Never too old to learn.....

I recently cast 542 NOE 30 XCB bullets of #2 alloy.  I have just completed weight sorting them.  In the next post I will show the graphed results of the weight sort which should aptly demonstrate what I'm saying.  Have to copy, download, etc. so it will be an hour or so.

Here is the results of the weight sort.  542 bullets were cast of Lyman #2 alloy and WQ'd.  They were then aged about 12 days before I got around to weight sorting.  Here is my set up for weight sorting.  I visually inspect each bullet for any defect.  If any is found that bullet is rejected to be melted and recast at a later casting session.  Those that pass my anal visual inspection then have any remnant of the sprue cut off.  That is done on the lead block with a sharp blade on the pocket knife.  The bullet is then weighed on the Redding balance beam scale.  While waiting for the beam to settle I then visually examine and sprue cut another bullet.  With the magnifier in front of the scale I can readily and accurately see what the weighed bullets exact weight is. The bullet is then placed in a bin for that weight.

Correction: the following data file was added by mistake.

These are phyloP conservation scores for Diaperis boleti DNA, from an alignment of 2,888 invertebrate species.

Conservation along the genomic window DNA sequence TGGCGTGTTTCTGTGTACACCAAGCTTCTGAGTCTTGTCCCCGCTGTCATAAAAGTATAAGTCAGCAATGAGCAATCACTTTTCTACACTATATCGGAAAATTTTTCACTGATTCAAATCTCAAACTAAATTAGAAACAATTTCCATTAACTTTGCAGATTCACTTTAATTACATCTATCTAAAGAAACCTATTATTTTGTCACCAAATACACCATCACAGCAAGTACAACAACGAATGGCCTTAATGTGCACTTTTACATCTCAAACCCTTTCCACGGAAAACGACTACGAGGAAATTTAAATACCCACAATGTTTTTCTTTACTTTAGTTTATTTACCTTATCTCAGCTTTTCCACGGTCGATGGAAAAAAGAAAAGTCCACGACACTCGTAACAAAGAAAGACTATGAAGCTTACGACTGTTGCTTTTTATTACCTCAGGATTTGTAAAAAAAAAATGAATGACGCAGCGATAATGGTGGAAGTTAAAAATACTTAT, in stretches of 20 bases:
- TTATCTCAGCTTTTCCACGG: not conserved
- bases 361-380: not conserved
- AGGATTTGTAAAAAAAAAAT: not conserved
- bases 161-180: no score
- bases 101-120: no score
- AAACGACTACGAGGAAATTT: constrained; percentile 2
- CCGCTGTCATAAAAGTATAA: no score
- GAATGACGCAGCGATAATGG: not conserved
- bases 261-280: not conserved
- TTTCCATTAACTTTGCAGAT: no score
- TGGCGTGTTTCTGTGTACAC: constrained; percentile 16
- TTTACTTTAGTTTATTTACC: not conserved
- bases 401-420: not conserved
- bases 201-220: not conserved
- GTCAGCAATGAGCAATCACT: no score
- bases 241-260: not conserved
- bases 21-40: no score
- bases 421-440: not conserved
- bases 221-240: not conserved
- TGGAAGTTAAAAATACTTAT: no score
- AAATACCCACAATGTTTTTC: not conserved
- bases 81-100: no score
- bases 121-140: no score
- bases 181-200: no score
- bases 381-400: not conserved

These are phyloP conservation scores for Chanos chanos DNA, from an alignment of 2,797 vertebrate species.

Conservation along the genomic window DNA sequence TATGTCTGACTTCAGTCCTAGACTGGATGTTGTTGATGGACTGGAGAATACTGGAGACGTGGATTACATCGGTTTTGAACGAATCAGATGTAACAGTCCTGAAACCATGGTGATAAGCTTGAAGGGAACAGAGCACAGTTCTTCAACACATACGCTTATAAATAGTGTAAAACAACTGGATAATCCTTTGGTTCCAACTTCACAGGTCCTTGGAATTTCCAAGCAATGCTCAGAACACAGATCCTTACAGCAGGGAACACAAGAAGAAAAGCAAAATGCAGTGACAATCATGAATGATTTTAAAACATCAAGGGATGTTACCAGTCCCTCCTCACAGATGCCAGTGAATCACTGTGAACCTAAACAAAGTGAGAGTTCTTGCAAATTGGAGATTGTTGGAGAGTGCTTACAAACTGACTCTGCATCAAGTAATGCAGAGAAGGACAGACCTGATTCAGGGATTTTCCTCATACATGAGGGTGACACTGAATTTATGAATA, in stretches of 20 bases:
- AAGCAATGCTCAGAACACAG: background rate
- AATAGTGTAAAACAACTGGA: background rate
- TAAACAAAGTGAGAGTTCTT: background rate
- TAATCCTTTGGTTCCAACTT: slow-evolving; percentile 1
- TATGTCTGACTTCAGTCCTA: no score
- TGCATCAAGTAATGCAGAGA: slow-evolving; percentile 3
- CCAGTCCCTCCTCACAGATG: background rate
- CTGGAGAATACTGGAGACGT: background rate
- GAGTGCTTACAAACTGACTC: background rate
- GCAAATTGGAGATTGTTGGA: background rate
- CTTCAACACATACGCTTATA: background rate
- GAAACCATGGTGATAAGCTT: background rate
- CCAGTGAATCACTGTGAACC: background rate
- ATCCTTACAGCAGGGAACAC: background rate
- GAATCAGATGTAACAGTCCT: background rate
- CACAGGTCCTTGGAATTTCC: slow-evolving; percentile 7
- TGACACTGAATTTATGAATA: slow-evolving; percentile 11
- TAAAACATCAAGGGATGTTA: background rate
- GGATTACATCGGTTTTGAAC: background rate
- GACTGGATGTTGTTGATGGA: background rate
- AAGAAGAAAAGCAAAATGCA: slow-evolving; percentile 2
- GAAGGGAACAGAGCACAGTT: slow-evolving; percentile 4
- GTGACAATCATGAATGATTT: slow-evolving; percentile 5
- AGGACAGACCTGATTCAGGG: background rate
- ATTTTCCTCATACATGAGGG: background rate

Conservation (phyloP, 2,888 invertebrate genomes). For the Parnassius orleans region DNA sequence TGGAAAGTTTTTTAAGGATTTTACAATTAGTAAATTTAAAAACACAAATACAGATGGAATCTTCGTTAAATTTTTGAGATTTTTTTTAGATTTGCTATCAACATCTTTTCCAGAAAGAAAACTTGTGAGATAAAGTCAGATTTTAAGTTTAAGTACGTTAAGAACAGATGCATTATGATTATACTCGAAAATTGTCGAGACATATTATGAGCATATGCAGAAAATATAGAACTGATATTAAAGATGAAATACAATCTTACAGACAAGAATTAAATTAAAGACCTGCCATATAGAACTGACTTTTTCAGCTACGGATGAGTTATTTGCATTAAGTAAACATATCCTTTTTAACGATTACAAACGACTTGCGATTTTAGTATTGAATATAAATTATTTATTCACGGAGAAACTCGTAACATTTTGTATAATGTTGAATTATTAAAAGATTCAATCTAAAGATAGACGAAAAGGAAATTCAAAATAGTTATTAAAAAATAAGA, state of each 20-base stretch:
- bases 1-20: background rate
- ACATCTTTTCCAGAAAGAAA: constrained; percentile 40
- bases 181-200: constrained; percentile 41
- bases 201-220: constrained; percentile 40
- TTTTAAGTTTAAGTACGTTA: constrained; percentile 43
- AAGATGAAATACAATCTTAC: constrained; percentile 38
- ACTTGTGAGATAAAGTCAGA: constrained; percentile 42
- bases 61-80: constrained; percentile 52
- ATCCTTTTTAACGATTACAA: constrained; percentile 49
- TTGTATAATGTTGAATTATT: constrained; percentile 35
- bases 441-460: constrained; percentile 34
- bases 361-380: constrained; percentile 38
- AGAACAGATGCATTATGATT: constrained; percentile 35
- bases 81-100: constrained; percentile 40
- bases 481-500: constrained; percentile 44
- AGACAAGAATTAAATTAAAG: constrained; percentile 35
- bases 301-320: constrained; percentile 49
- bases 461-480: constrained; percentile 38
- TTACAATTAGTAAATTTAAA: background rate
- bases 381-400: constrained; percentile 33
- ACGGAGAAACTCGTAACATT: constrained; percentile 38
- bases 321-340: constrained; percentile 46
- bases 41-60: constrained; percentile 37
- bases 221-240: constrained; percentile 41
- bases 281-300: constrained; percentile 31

Of the 542 bullets weighed 22 were rejected for a visual defect or because they weighed less than 156.9 gr which means the weighed ones had passed the visual inspection but still weighed way lite.  The remaining 520 XCBs were weight sorted into separate bins of .1 gr increment from 156.9 gr to 158.0 gr......a 1.1 gr spread.  We don't know where in or on the bullet that difference in weight is missing from.  The missing weight is what creates the imbalance.  I suspect voids in the alloy are not the problem, but rather other aspects are which I have previously discussed.